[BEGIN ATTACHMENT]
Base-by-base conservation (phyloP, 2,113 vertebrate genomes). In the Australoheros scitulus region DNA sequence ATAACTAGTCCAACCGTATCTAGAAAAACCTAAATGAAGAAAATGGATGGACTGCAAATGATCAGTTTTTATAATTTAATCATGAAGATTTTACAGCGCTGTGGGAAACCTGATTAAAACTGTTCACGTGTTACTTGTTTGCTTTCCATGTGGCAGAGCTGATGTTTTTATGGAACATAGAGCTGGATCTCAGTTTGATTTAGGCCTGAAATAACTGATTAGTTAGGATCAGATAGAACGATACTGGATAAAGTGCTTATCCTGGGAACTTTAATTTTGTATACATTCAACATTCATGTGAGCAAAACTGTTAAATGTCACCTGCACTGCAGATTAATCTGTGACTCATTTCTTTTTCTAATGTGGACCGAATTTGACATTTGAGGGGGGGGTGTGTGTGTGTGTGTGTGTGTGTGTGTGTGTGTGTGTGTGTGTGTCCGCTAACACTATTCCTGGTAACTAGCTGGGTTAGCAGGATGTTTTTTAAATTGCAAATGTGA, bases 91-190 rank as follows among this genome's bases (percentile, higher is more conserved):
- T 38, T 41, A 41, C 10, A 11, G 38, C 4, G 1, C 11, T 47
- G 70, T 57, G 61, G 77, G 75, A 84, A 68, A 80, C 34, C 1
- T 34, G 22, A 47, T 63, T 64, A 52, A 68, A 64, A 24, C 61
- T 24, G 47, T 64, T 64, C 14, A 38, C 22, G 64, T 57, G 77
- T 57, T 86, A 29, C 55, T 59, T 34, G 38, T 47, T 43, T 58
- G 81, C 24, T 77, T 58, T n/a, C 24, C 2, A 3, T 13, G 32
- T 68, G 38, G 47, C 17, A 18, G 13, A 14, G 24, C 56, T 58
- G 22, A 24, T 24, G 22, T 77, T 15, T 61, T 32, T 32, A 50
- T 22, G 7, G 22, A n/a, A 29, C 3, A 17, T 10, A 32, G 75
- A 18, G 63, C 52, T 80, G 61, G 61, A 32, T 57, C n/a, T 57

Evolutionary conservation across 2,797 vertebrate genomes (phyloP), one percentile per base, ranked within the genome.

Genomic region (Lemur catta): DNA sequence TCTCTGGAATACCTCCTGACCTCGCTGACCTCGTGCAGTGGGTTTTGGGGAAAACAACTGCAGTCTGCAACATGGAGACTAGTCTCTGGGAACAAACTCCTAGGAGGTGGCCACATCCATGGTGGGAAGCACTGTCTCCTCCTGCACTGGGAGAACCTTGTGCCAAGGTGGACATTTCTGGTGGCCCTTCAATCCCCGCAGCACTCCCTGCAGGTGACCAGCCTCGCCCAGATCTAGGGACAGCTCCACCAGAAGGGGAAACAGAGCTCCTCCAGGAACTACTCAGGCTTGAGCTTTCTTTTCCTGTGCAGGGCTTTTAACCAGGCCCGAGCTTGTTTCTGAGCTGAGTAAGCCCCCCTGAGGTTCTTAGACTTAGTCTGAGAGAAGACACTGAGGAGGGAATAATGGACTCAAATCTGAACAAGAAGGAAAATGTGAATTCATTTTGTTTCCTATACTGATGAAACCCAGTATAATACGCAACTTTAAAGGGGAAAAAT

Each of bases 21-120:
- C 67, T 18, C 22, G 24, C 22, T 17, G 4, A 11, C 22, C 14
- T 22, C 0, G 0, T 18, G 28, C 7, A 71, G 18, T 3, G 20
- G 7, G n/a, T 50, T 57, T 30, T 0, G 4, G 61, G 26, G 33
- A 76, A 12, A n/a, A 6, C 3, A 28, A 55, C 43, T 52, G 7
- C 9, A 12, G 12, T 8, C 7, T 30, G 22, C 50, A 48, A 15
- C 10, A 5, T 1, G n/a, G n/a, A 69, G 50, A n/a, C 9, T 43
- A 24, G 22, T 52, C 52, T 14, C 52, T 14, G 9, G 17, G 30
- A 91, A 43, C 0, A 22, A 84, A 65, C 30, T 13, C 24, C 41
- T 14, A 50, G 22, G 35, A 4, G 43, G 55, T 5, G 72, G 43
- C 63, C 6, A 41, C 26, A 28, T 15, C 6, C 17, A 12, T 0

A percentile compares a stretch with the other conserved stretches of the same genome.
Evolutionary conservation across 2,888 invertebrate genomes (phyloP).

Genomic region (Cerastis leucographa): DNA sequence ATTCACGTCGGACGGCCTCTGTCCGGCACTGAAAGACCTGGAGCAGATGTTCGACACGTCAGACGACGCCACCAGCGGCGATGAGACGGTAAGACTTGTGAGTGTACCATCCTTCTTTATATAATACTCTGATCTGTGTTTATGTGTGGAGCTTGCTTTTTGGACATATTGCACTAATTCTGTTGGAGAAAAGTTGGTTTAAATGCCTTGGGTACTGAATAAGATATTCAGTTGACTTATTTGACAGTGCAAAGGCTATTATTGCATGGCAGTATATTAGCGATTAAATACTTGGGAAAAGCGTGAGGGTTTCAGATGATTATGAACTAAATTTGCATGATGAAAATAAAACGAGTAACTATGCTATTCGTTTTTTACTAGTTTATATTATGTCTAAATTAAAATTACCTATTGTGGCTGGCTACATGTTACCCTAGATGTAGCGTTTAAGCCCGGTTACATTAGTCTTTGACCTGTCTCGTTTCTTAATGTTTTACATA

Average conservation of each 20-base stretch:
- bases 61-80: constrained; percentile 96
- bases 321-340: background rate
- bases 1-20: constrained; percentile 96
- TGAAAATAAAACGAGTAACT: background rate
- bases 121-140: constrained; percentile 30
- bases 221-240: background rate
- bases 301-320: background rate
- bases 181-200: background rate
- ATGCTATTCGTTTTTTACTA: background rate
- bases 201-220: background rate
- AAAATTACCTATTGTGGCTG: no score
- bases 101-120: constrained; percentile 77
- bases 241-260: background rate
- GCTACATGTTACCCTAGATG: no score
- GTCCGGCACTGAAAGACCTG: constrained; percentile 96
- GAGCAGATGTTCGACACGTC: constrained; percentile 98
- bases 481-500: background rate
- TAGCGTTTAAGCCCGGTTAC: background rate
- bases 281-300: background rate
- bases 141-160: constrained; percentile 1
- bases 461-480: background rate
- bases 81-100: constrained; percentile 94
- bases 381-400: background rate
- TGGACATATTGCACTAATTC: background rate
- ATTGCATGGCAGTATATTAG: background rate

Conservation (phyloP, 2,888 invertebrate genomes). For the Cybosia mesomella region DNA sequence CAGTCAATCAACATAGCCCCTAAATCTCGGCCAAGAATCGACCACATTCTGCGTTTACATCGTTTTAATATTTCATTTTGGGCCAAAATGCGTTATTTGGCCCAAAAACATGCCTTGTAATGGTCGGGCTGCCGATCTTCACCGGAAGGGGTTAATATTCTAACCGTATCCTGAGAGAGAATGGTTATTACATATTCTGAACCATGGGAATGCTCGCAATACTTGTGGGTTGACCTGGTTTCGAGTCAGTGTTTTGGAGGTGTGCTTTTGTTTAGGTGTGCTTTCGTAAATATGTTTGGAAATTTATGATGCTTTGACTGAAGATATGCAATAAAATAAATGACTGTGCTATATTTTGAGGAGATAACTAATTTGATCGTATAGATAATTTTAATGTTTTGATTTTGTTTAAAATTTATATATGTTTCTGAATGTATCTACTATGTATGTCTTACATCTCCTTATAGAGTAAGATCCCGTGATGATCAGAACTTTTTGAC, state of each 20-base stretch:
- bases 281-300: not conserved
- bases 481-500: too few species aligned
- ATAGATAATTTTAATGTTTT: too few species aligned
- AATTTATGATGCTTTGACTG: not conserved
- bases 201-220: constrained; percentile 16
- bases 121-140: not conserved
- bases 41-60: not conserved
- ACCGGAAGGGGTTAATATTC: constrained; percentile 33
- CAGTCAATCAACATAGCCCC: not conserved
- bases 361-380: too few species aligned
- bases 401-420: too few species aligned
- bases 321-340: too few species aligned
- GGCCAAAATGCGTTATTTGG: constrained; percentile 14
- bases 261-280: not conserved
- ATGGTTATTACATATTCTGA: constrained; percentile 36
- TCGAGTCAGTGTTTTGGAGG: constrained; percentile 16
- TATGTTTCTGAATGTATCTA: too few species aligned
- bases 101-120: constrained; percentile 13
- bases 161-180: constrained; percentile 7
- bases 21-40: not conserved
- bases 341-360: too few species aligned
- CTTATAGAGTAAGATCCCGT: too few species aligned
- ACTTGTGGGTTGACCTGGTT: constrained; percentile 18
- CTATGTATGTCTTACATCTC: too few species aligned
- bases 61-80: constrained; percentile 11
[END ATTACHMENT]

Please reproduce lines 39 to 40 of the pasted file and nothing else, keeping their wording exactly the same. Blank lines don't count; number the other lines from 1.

- AAAATTACCTATTGTGGCTG: no score
- bases 101-120: constrained; percentile 77